The pipeline was a source of major controversy in Danville for years when its owner, Houston-based energy giant Kinder Morgan, attempted to convert it to carry fracking byproducts from the northeast to the gulf coast.
Kinder Morgan gave up on that plan in late 2018 and issued a statement that it would instead maintain natural gas service in the pipeline.
Hunter said natural gas pipelines are not regulated by the local planning and zoning commission, so the pipeline would likely only matter to the development in as far as easements around the pipeline could affect where or how Carter chooses to build.
Hunter pointed out that low-density houses could be built on the land today, and that numerous other homes in the surrounding area are already built on top of the pipeline. He added that thanks to recent revisions to local zoning ordinances, it is now prohibited to have a hazardous pipeline in residential zones. The more residential development there is then, the more difficult it would be for anyone to convert an existing pipeline to carry hazardous materials, he suggested.
“It gets harder and harder as we stay residential,” he said.
Hunter said the development also helps with a problem he’s seen since starting as P&Z director, more than two years ago — a lack of housing options and housing development.
“(Carter) sees this as a need that we have in our community, and it would fill a housing void that’s out there,” Hunter said. “And I agree.”
Distillery zone change
The Luca Mariano Distillery project was already approved for a future land-use map amendment in November, and now it’s following up with a zone change application for all 271 acres it plans to develop on the east edge of Danville.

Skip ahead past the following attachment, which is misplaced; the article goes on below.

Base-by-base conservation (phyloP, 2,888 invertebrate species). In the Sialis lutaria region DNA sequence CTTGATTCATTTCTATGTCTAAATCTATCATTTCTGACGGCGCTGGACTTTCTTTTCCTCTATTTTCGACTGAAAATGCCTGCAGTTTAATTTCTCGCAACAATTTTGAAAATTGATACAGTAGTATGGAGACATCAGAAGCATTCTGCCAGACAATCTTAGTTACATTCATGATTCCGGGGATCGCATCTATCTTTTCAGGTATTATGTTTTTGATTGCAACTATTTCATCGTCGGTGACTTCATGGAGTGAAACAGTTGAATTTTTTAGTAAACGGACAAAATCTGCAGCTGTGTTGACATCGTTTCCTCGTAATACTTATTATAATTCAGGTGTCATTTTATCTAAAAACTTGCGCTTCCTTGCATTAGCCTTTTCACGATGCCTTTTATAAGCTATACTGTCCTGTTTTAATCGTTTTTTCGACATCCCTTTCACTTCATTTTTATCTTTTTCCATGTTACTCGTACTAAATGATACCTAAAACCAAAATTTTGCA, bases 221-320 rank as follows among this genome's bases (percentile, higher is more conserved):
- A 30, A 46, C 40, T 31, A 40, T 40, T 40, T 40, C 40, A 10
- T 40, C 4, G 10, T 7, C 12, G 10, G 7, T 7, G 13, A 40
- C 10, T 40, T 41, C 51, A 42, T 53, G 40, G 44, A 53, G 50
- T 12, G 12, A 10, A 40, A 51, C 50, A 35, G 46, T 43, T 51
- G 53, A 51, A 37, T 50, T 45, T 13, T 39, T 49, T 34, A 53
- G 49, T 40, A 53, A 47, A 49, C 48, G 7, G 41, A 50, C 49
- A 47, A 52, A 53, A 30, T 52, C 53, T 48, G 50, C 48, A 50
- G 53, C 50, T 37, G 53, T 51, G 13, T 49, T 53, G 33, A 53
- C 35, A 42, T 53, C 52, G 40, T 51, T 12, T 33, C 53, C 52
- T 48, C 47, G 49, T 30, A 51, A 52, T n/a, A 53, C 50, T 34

Hunter said Francesco Viola’s bourbon company wants to change the zoning on the huge tract of land from its existing classifications of mostly agricultural and a little commercial and resident to “light industrial.”
That’s a newly created zoning category made possible by the new zoning ordinances passed by local governments last year.
The zoning application also lays out phases of planned development for the wide-ranging distillery project.
Phase one would involve using large portions of the land for agricultural purposes; landscaping the existing road on the property; building a short road into the property from Letton Drive on the west side; and restoring the historic William Crow House that sits in the middle of the land.
Phase two would be construction of a bottling plant for Luca Mariano products. Phase three would be building rickhouses and expanding agricultural use of the land.
Phase four would be “distilling” and phase five would involve “commercial” activity and opening the historical site to visitors.
That’s all according to the architectural site plan submitted to P&Z as part of the zone change application.